FOR IMMEDIATE RELEASE
(LANSING)—Some 300 adult and student Catholics from across the state congregated in Lansing today as the Michigan Catholic Conference and the Catholic Dioceses of Michigan conducted Catholic Legislative Day and Student Catholic Legislative Day 2005. While participation focused on Catholic obligation to social and human life policy issues, specific attention was brought to the administration’s proposal to eliminate the Michigan Tuition Grant Program for the 2005–06 fiscal year.
“Participation in Catholic Legislative Day has increased every year since its inception and today was no different as hundreds of Catholics from across the state were presented with an edifying and engaging day of advocacy,” said MCC Vice-President for Public Policy Paul A. Long. “Those in attendance were briefed not only on Catholic obligation to become involved in the democratic process, but also on the social and moral issues that affect the daily lives of Michigan citizens.”
Among the highlights of Catholic Legislative Day included an in-depth focus on Catholic social action and involvement from Mr. John Carr, director of the United States Catholic Conference of Bishops Office of Social Development and World Peace. Mr. Carr discussed the U.S. bishops’ call to “faithful citizenship” and addressed the importance for Catholics to become engaged in the social and human life issues that affect society as a whole.
Also highlighting the day was State Representative Brian Palmer, chairman of the House Education Committee, who focused on the significance of grassroots advocacy and its influence on public policy. Following Representative Palmer’s discussion Michigan Catholic Conference staff raised attention to key current issues, including the administration’s proposal to eliminate the Michigan Tuition Grant Program.
For the past three fiscal years the governor has proposed cutting the $61.8 million tuition grant program from Section 119 of the Higher Education budget, which enables low and middle-income students to attend Michigan’s independent colleges and universities. While the Legislature has restored funding with overwhelming bipartisan support in the past, the repeated proposed elimination of the program presents a possible calamity for those students who depend on the grants for their college studies.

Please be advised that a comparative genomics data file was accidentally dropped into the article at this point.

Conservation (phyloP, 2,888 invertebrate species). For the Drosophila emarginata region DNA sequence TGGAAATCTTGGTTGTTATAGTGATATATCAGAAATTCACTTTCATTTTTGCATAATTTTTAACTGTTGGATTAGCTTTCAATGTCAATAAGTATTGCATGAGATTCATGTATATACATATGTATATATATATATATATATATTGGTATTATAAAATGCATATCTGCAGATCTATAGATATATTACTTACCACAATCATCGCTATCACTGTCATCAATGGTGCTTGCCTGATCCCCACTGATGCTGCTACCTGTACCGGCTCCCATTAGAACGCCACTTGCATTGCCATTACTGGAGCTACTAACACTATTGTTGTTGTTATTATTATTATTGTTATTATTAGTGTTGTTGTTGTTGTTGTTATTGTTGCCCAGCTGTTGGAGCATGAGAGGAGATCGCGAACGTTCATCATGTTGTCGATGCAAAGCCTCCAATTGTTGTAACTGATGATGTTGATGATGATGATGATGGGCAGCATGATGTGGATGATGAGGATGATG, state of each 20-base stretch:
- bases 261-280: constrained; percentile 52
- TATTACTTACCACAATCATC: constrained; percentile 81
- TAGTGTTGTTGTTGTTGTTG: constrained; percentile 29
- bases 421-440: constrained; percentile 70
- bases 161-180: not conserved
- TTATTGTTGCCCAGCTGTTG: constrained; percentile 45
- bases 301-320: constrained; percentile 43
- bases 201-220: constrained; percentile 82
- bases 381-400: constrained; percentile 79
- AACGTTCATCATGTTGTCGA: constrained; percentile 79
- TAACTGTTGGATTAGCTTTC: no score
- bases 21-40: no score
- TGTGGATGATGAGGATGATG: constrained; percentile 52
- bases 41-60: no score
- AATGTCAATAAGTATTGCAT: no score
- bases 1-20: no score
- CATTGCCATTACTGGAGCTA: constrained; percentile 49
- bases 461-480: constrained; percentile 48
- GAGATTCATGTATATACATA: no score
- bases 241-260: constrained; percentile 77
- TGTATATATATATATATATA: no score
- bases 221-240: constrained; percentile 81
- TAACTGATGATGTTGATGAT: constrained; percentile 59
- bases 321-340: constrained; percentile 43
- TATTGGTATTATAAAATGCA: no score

“It’s baffling why the program’s elimination has been repeatedly proposed at a time when the state is trying to increase its college graduation rate,” said Long. “The tuition grant funding has been supported by this state for nearly 40 years and has endured the test of public policy scrutiny through that time with bipartisan support. Surely the Legislature can continue that tradition this year and assist Michigan’s low and middle income families by reinstating the Michigan Tuition Grant Program.”
Also taking place today was Student Catholic Legislative Day, where some 170 high-school students from across the state engaged in small-group activity that focused on the seven principles of Catholic social teaching and their relevance to modern-day public policy issues. The students dissected such issues as human life, health care, immigration, choice in public education, crafting the state budget as a moral statement, caring for the environment and protecting the state’s poor and vulnerable residents.
Catholic Legislative Day has been conducted for the past seven years and took place this morning at the Cathedral of St. Mary in downtown Lansing. Following the day of advocacy and social policy awareness the students and adults proceeded to the House of Representatives gallery to witness the democratic process in action.
Michigan Catholic Conference is the official public policy voice of the Catholic Church in this state.
-- 30 --